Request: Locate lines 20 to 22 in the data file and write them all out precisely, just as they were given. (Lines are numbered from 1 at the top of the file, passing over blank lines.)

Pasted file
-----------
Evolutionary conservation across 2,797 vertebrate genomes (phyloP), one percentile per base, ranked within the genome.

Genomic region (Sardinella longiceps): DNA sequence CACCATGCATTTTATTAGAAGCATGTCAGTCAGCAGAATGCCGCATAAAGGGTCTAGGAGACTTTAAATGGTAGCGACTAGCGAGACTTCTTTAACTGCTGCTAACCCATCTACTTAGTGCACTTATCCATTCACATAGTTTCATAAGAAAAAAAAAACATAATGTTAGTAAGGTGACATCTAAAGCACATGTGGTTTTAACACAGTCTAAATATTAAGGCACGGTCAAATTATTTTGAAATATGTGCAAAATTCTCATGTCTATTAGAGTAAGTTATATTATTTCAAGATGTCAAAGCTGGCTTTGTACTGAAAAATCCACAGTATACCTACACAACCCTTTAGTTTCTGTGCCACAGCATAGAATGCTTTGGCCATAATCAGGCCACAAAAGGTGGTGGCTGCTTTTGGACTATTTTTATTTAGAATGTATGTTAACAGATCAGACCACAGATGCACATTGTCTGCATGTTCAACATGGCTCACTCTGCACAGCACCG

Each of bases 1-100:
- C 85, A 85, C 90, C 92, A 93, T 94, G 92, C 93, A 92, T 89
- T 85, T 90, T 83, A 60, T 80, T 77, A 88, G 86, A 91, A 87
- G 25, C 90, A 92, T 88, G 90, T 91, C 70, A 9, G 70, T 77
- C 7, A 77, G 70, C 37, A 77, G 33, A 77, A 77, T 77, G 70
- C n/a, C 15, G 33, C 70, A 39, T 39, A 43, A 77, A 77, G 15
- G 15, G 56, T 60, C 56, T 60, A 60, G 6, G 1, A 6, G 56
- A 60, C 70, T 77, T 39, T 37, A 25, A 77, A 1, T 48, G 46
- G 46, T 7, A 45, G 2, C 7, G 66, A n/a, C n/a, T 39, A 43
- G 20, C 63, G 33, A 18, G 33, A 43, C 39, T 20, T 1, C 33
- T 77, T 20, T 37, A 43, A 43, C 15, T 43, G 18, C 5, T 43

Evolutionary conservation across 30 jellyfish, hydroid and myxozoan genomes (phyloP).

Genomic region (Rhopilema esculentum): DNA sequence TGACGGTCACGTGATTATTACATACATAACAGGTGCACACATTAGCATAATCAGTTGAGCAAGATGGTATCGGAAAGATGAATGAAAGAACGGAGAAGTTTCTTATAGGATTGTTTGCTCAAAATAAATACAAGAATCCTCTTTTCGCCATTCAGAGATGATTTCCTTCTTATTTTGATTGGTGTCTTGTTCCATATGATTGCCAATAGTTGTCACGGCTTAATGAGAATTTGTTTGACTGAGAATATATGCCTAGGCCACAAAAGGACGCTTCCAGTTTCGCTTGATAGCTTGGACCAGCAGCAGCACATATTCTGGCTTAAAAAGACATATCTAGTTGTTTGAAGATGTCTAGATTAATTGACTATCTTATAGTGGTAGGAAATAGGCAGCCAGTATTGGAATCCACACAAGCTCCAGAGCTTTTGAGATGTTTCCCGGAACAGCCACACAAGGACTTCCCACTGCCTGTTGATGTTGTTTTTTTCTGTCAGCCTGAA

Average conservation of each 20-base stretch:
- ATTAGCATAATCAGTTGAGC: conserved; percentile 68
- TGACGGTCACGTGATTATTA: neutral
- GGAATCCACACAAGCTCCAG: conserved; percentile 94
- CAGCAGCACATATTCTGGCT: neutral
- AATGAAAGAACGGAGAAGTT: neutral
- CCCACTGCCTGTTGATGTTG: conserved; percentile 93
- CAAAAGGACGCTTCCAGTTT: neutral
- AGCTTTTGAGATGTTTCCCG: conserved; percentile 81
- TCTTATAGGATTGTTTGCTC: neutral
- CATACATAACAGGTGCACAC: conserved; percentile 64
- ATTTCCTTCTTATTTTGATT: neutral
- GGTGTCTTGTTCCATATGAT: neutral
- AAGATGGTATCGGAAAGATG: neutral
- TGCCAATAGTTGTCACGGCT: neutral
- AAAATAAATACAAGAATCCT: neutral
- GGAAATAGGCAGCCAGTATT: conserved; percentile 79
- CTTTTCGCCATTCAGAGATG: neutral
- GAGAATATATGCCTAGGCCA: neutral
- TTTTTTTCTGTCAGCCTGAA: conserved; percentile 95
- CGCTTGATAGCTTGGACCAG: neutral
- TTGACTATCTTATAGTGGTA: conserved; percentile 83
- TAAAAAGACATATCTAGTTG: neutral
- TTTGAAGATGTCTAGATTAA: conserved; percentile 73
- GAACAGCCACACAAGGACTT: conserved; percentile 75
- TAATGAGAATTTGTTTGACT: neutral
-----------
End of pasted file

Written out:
- CAGCAGCACATATTCTGGCT: neutral
- AATGAAAGAACGGAGAAGTT: neutral
- CCCACTGCCTGTTGATGTTG: conserved; percentile 93